How Social Reputation Influences Your Brand
Brand and reputation are commonly mistaken siblings and it’s easy to see why. They have the same characteristics and attributes; neither is a physical asset, and each is an essential but intangible component of digital presence. But to assume they’re so similar that they can be treated the same belies the importance of each and ultimately jeopardizes any digital marketing strategy.
Brand is the idea. Reputation is the reality. The latter is the accumulation of everything you do and have done, whilst the former is the image you’re packaging and shipping to the world. Because of this, a bad reputation can easily compromise a brand strategy. If somebody tells us that they’re a fun loving, kind and generous chap, we’re unlikely to believe it if everything we know of them forms a counter image.
Reputations are our track record. If branding is everything we do to create an image, reputation management is everything we do to preserve an image.
How important are reputations?
Reputations can be preserved and even paved over, but they cannot be restored entirely. Modern audiences are mercurial, however. Memories of wrong-doing are short lived and as long as demand remains, new brand stories can bury their predecessors. A brand makeover disguises what’s done – turns old news into new stories – and reputation is the shadow that falls in behind: the reviews, gossip and corporate maligning. It’s the quiet bedrock that no matter how much is built on top, peeves and perturbs the customer relationship.
We can’t flush reviews from the Internet. We can bury them with new reviews, but negative sentiments oftentimes beget negative sentiments, and damnation of a company is contagious across the digital space. 90% of people say online reviews influence their purchase decisions (Dimensional Research, 2013), whilst an incredible 92% people hesitate to do business with companies sporting less than four stars (BrightLocal, 2014). Meanwhile, it only takes four or more negative articles about a company or product to cause a company to lose 70% of potential customers (Moz, 2015).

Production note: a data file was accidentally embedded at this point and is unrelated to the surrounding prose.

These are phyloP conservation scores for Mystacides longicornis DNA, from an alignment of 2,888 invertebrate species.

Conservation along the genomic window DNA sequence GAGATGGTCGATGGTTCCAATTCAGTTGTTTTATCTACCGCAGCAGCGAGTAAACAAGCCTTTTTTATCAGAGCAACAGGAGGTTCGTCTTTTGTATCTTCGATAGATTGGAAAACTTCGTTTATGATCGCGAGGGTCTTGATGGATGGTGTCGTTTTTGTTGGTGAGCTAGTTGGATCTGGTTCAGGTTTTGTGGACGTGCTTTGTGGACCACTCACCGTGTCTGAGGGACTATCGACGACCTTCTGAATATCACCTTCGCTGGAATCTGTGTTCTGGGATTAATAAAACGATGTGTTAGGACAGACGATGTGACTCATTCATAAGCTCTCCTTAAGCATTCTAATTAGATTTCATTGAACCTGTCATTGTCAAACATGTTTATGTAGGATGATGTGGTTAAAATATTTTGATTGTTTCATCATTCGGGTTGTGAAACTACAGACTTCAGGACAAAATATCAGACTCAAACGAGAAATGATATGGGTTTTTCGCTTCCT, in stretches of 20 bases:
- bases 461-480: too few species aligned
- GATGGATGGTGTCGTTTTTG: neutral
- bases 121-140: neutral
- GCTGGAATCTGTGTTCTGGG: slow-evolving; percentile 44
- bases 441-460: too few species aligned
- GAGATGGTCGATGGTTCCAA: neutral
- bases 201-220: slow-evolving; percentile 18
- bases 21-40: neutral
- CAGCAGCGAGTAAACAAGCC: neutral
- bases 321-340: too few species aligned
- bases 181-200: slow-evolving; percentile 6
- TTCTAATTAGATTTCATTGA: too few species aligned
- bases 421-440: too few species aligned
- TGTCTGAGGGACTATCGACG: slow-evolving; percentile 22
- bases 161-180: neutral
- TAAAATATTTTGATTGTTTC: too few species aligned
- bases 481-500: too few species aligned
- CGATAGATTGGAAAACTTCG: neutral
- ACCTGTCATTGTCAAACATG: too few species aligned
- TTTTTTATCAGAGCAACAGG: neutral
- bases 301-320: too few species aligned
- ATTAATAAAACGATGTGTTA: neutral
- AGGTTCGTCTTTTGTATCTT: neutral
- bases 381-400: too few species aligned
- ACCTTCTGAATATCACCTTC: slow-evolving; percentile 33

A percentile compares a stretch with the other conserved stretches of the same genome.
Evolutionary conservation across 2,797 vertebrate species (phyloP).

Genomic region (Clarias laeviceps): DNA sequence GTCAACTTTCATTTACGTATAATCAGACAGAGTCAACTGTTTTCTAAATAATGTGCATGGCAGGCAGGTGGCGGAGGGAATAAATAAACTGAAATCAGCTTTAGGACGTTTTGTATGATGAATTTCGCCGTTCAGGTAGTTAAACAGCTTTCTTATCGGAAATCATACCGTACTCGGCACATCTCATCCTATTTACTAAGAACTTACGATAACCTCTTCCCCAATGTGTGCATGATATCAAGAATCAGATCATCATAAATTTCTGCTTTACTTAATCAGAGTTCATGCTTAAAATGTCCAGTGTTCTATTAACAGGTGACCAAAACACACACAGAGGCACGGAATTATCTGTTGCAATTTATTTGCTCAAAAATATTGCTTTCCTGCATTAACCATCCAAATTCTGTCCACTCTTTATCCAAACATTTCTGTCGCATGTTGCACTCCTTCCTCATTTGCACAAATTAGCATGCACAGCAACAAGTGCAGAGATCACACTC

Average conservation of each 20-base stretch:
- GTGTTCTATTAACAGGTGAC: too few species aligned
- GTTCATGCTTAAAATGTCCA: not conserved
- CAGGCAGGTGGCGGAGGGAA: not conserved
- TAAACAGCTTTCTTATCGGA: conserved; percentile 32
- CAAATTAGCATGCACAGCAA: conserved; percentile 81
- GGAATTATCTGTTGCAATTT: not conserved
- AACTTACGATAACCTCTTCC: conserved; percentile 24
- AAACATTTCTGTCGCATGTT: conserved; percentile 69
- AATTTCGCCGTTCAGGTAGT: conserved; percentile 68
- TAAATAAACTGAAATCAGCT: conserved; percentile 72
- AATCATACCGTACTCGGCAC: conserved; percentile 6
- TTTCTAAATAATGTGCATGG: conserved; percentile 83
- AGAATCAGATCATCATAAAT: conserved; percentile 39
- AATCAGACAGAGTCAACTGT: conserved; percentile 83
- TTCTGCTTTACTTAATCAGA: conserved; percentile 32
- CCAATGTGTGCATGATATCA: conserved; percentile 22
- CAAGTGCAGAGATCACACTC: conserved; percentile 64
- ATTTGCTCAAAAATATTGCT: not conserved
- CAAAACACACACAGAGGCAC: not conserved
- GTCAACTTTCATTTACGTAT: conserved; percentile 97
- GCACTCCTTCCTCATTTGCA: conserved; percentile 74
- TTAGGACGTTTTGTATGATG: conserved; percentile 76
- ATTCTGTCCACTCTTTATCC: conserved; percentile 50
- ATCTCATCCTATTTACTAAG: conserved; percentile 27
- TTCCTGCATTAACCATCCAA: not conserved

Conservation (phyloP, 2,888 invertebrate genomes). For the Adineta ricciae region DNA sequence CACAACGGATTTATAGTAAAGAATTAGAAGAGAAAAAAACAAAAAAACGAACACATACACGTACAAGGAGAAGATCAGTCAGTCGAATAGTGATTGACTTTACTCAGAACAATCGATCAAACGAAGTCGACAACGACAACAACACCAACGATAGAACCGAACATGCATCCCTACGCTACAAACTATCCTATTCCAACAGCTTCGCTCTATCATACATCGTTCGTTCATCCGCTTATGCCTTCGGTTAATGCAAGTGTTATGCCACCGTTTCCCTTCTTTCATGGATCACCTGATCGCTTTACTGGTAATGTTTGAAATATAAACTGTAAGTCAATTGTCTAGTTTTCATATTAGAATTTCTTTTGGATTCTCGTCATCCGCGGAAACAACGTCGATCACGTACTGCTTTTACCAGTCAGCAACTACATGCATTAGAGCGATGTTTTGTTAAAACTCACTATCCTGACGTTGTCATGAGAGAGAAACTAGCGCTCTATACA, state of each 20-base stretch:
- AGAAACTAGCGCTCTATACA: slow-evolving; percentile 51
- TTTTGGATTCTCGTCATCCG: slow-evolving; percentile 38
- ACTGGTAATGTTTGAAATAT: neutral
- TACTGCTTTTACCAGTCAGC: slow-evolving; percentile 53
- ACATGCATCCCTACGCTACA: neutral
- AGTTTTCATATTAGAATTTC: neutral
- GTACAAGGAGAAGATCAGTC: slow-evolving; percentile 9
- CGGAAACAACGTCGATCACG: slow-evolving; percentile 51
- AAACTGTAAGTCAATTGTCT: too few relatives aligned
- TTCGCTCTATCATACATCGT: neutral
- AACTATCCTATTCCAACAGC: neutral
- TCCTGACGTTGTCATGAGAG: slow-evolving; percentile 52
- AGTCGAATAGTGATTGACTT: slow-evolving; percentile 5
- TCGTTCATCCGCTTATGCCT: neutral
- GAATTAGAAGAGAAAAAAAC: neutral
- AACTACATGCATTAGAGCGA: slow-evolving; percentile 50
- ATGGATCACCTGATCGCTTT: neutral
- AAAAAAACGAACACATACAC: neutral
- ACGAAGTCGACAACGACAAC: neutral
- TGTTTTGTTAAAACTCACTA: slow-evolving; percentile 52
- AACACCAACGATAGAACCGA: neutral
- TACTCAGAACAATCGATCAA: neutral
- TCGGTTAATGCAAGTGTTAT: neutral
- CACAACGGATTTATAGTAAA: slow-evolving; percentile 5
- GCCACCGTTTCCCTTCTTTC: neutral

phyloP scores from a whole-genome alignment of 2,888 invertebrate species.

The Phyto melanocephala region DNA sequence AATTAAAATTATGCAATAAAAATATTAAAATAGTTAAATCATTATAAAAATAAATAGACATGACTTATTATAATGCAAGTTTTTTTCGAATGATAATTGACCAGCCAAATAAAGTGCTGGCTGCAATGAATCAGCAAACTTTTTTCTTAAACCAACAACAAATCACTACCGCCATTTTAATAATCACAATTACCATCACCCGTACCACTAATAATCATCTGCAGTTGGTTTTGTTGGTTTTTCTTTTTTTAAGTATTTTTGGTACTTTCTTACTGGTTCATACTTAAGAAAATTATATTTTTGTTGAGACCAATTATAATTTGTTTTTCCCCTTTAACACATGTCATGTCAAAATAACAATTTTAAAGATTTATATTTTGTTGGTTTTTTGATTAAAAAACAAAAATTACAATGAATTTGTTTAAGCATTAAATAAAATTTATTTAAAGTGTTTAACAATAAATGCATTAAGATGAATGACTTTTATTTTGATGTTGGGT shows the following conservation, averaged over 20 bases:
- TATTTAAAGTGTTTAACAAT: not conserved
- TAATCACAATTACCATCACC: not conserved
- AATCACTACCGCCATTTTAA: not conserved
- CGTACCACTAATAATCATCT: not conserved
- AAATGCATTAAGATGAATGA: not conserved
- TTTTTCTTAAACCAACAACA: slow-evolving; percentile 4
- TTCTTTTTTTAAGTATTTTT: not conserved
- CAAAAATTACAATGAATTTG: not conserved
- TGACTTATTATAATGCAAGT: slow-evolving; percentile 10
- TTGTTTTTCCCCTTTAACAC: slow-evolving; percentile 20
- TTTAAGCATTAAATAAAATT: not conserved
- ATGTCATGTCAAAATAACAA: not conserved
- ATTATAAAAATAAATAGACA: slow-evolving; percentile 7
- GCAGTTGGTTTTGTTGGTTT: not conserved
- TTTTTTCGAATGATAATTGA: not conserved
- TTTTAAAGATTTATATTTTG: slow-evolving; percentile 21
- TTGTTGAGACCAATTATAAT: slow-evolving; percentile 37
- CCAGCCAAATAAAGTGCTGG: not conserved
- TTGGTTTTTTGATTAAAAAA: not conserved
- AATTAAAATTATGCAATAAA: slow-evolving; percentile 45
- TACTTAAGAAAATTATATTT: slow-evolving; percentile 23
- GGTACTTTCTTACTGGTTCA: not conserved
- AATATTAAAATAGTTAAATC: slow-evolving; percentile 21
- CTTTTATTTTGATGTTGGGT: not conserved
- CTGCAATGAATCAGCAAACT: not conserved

As a potential customer, I can attest to this. If I’m interested in a product, I immediately turn to reviews to inform my decision. Likewise, I care what my fellow customers and critics have to say; in consumer electronics, the explosive rise of home-grown review channels (through the likes of YouTube) shows how mainstream media has been dethroned as the primary point-of-contact for product impressions.
But bad product reviews are different to bad press. EA (Electronic Arts) is a good example of a company working over a pretty miserable reputation. Its energetic gaming brand is well-received by younger audiences, but it’s not been able to lose its toxic reputation amongst millennials. The Consumerist has named EA America’s worst company twice, for example. The company was at first bitter and argumentative in its public responses, but has since stopped fighting the rep. It continues to develop and is still in business.
That said, negative reputations create a slow-to-surface rot, and giants take a long time to fall. They leave indelible marks that no brand, no matter how carefully cultivated, can cover entirely. Huge companies like EA can survive, even after a struggle, but in a company’s early years reputation can either fuel or suffocate a brand.
Brands and reputations are intertwined, but not so far that the loss of one will cause the collapse of the other. Brands can be replenished and rejuvenated to distract from poor reputations, whilst reputations themselves can never be entirely restored. Bury anything deep enough and people will forget it was there at all, and it’s fair to say consumers are prone to forgetfulness when there’s something new desired. The lesson is don’t overly invest in one whilst ignoring the other, but also don’t try to undo what can’t be undone. Poor reputations will make it harder to reinvent your brand, but nowhere near impossible – it’s just a challenge of ingenuity and imagination.